In the last 24 hours, I've had three men I really respect discuss three topics with me. One asked about pain and baseball. Another asked about the dangers of wall vs. player collisions. The last one asked about the cost of injuries. This is a bit of a change of pace for UTK, but it's all related, so I wanted to share the type of things I think about on a day-to-day basis.

What's the worst pain you've ever had? I asked that question to my Tweeps and here's some of the answers, so start cringing:

"Ruptured appendix at age-17."


"Pouring rubbing alcohol onto a punctured ear drum."

"Fouled in a pickup hoops game and my collarbone popped out."

"Severely broken left ring finger. Required surgery and a plate."

"2009, Little Rock, AR, 4th inning, 3-2 slider, shoulder blow out."—that one is Michael Schlact, who's rehabbing from the injury now in the Rangers' system.

"The time I got Huston Streeted by a soccer ball."

"Shattered patella" – Kevin Goldstein, explaining why he's a 20 speed player.

"Catheter after ankle surgery. Nothing close."

"Dry sockets—all four—after wisdom teeth removed."

"Three litre bottle of Coke thrown squarely to the balls when I was 14."—I don't want to know the rest of that story.

"When I lost my fingernail at football practice."

"Almost completely torn hamstring requiring 6 weeks of PT but no surgery. Still aches 15 yrs later."

"Burning, searing, mind altering pain from hip to knee thanks to a herniated disc."

"Meningitis headaches."

"Torn plantar fascia." – Colin Wyers. Our company softball team is going to suck.

"The day after surgery for my ACL."

"Horse trampling—cracked 2 ribs and fractured my forearm."

"Shingles, on the left side of the face including eye."

"Q-tip stuck up my penis. (Yes it was a medical procedure)."

"Last summer I had three kidney stones at the same time."

"Getting hit on the end of my finger by a softball. Resulted in a partial amputation and a 5hr surgery to save my finger."

"Having my ulnar compound fracture reduced." – BPro's Dan Wade. We're hard on interns around here.

"Physical therapy for shoulder labrum reattachment. 1000x worse than actual injury."

So how do those compare to a Carl Crawford, Tyrone Proethroe, or Jacoby Ellsbury—three injuries I'm imagining that those athletes might describe as rating a 10 out of 10. The answer might surprise you. Doctors often ask you to measure pain on a scale of 1 to 10 no matter what the situation is. Last time I was at the doctor, in what led to surgery last season for a torn abdominal muscle, I was asked that question and I kind of perked up, knowing the reason. The fact is that the worst is the worst. One man's hangnail "10" is the same as a compound fracture "10." While individual responses to pain are very different, the disabling nature of pain is the same. That doesn't make it "right" or "wrong"—it just is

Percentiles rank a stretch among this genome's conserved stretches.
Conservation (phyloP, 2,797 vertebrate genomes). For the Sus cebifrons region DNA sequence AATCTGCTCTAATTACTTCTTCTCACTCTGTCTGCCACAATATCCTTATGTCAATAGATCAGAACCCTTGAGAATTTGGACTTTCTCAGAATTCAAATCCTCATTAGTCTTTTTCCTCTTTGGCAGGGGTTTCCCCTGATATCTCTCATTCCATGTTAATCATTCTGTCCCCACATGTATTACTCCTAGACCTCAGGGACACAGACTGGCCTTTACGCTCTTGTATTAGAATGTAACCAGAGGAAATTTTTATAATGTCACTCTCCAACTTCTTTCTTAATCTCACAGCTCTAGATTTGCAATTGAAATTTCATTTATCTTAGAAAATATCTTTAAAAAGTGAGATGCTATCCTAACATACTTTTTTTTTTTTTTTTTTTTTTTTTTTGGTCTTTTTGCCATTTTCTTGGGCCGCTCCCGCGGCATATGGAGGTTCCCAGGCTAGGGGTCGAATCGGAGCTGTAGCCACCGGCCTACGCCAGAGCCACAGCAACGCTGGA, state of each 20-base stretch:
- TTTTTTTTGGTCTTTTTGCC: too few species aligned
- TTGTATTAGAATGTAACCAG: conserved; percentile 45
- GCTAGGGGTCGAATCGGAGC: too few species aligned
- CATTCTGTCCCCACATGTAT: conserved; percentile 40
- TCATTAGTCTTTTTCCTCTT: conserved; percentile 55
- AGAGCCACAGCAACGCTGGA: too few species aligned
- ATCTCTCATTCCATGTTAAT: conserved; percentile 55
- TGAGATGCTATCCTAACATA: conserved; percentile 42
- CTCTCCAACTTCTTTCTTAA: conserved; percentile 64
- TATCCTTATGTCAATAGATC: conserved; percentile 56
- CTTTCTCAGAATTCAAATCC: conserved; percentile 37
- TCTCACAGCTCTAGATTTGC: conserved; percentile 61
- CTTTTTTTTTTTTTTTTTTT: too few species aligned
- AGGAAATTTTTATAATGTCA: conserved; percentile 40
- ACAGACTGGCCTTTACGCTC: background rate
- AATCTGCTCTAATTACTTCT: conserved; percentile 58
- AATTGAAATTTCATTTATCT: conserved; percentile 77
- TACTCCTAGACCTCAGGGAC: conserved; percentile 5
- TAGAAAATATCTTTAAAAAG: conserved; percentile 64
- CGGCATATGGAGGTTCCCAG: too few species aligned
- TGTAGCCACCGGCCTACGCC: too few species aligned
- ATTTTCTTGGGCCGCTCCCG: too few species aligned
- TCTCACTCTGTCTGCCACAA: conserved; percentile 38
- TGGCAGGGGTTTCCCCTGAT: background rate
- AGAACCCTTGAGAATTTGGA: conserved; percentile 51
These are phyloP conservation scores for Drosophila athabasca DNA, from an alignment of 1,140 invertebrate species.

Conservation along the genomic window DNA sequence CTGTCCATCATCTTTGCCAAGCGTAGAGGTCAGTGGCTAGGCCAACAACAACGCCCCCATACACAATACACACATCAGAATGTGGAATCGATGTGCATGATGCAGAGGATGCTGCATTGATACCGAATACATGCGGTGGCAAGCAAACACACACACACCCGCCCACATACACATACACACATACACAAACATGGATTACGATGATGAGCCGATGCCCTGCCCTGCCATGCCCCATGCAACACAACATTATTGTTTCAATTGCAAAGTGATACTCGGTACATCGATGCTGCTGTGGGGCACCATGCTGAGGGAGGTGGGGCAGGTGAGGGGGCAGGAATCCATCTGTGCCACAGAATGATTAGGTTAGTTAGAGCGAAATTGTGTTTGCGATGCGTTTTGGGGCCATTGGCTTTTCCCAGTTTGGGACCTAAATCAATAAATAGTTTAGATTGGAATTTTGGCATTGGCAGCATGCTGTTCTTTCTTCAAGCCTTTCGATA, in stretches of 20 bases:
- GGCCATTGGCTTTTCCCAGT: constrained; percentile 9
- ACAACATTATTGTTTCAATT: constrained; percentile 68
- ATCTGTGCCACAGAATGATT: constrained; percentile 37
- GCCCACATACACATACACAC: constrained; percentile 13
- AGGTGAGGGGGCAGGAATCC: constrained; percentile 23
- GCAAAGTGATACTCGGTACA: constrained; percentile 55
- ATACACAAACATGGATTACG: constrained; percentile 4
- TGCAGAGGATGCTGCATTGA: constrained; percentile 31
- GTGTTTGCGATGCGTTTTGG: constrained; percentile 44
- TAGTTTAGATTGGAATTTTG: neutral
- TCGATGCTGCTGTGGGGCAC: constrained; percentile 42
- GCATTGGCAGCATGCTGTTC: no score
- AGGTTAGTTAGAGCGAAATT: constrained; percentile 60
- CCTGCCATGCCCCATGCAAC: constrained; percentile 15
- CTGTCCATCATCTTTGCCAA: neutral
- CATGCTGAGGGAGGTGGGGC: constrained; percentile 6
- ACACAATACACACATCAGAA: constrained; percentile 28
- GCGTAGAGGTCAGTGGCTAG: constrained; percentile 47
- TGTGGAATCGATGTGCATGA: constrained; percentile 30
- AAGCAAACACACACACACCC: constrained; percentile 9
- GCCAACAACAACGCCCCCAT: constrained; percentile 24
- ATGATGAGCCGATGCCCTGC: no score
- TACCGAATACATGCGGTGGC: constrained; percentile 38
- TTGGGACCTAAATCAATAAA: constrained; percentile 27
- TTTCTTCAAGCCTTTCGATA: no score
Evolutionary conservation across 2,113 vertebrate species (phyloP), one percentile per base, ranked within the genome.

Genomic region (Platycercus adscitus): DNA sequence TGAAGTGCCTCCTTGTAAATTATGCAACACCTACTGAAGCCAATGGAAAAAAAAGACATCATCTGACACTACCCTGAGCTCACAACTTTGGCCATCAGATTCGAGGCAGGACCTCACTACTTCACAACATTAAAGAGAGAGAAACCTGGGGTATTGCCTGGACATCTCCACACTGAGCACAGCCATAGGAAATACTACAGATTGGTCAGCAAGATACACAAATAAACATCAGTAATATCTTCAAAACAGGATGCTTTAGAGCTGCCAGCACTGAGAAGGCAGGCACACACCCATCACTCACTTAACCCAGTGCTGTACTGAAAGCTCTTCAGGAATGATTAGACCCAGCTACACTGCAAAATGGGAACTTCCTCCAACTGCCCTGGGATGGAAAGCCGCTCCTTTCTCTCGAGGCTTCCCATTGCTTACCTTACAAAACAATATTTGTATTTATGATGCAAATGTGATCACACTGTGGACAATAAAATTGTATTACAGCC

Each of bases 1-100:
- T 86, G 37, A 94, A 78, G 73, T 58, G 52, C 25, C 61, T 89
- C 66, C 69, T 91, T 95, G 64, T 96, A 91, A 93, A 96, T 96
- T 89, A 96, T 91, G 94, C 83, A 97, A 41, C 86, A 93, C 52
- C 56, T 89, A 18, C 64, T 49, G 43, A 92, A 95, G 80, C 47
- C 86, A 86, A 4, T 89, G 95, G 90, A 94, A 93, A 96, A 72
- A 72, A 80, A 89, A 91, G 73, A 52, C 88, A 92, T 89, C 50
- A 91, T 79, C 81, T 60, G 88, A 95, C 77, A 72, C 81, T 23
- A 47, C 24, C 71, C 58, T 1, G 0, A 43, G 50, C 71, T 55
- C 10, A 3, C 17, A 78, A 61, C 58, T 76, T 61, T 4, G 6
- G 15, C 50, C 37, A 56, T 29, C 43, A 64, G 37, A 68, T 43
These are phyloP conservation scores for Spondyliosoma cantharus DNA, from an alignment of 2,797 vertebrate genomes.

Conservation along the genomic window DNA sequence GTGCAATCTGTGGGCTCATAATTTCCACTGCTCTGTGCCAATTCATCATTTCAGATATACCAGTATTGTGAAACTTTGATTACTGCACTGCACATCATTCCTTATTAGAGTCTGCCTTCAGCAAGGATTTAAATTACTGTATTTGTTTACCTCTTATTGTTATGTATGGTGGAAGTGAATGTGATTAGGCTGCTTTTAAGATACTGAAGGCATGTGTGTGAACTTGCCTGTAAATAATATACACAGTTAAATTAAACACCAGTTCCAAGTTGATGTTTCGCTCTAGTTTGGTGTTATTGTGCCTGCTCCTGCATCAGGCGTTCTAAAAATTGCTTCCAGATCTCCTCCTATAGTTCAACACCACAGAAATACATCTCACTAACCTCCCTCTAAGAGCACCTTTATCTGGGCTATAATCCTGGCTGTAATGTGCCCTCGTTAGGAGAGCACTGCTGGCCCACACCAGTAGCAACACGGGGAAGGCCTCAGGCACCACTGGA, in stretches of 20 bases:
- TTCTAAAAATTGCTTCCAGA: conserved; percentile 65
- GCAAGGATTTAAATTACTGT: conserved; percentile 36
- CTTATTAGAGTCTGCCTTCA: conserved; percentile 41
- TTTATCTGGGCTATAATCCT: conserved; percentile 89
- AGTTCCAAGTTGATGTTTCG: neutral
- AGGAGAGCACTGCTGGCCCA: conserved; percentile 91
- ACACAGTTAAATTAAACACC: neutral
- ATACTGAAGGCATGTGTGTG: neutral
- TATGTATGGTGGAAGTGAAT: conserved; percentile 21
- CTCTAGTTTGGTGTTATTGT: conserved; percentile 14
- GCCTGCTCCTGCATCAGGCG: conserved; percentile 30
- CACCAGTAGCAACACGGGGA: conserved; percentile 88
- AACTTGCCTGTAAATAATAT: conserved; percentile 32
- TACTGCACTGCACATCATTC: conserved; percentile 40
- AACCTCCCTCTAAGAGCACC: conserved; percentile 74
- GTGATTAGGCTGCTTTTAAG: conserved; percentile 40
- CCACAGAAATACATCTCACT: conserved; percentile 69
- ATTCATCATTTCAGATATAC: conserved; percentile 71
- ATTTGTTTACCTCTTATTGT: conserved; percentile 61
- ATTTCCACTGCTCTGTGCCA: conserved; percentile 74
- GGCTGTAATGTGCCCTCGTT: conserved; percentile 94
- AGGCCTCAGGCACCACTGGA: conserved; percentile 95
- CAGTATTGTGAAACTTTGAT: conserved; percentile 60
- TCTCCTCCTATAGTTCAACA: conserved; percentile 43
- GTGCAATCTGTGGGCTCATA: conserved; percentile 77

Study after study has shown that measures of pain—nerve conduction, blood pressure, even brain scans—aren't much more accurate than a simple question. Which leads us back around to how players respond to pain. Some might fight through it, the way Joe Mauer has done all season. Some might shut it down, electing to have the surgery that will end the pain (Ryan Sweeney), while someone with the same injury might be able to play through it (Josh Hamilton.) That doesn't mean one is more or less painful or that one of them is a "better teammate" or "more man." Once baseball fans and baseball media understands this, we'll all be better off.

Over on Twitter, a discussion started up about padding on walls. I started thinking about it and my immediate solution was "more padding." Some smart people questioned whether that would work. "Of course it would work," was my reply… but it did get me thinking. Was it the best solution? In auto racing, one of the key innovations of the last decade, largely due to deaths of Scott Brayton and Dale Earnhardt, was the SAFER barrier. I wondered if there could be some variant of the SAFER system that might work for baseball. A couple calls over to IMS, where SAFER was developed, and the answer was "probably not." 

Then someone brought up Peltzman's effect. For those not familiar with it, it's the "law" that states that safety advances often cause more reckless behavior, canceling out any benefit of the safety enhancement. Which got me thinking about two "quirky" stadium sections: Tal's Hill in Houston and the monuments that used to stand in the field of play at old Yankee Stadium. 

Tal's Hill has, to date, never caused an injury, though many (including myself) thought it would be a hazard. Between the 420 and 436 mark and with a near 40-degree slope, there have been several dramatic plays, but I wondered how often they could even come into play. It's impossible to answer, but using Hit Tracker's data, the distance isn't the real problem. It's hitting it that distance into a relatively small area in dead center.